No, I would only suggest someone opt for the audiobook if they know they won't have time to read the print version.
It is comparable in style to Herwig's other works, in that is is very well written - both from a historical standpoint and a literary standpoint. Herwig makes use of colorful anecdotes and personal accounts to add flavor to the historical narrative, so someone wanting to get their study of WWI off the ground need not fear his writing.
The narrator actually has a very pleasant voice. His diction is excellent. However he has trouble pronouncing the French and German names and words that appear regularly in such a text. He pronounces "Elsaß" as "Elsahb", "Moltke" as "Moltkey", and makes many other errors that will slowly build in frustration for listeners who have even a cursory familiarity with either or both languages. At first I thought I would be able to get over it, but the frequency and severity of these mistakes borders on comical.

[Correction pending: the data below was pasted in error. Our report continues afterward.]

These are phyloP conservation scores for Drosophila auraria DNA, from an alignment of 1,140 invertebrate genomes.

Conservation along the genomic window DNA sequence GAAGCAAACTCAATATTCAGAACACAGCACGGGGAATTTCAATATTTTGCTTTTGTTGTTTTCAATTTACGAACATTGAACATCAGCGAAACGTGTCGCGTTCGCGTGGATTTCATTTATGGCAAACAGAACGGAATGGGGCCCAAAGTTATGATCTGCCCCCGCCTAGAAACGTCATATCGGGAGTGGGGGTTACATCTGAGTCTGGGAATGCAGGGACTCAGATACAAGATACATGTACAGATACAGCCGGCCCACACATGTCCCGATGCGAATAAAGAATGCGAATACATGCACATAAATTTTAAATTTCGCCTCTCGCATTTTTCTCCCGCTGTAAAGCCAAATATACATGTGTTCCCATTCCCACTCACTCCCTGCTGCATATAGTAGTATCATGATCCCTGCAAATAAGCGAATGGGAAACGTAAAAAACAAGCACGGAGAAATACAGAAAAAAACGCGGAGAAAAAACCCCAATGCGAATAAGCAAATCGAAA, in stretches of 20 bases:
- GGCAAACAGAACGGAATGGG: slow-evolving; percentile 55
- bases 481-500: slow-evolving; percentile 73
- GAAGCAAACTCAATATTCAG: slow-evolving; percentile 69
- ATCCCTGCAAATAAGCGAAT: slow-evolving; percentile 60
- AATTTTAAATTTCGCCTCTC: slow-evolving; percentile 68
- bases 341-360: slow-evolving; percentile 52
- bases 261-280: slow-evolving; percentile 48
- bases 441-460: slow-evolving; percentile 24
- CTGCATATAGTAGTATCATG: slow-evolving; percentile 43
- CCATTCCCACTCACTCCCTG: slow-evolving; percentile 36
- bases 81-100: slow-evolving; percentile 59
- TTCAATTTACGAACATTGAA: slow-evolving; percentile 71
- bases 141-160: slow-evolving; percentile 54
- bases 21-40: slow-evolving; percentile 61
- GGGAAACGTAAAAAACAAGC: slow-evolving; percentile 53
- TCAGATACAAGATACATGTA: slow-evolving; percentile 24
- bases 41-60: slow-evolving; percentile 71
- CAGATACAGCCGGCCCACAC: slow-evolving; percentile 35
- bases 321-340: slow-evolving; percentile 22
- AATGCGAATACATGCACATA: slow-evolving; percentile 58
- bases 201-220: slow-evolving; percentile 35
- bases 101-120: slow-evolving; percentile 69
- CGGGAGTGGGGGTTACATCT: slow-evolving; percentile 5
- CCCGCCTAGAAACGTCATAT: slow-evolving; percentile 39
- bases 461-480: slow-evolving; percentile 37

Yes, but that would've been near impossible.
While I don't agree that more detailed operational maps are necessary, it is important that any would-be listeners familiarize themselves with the geographical areas in discussion before diving into this title.
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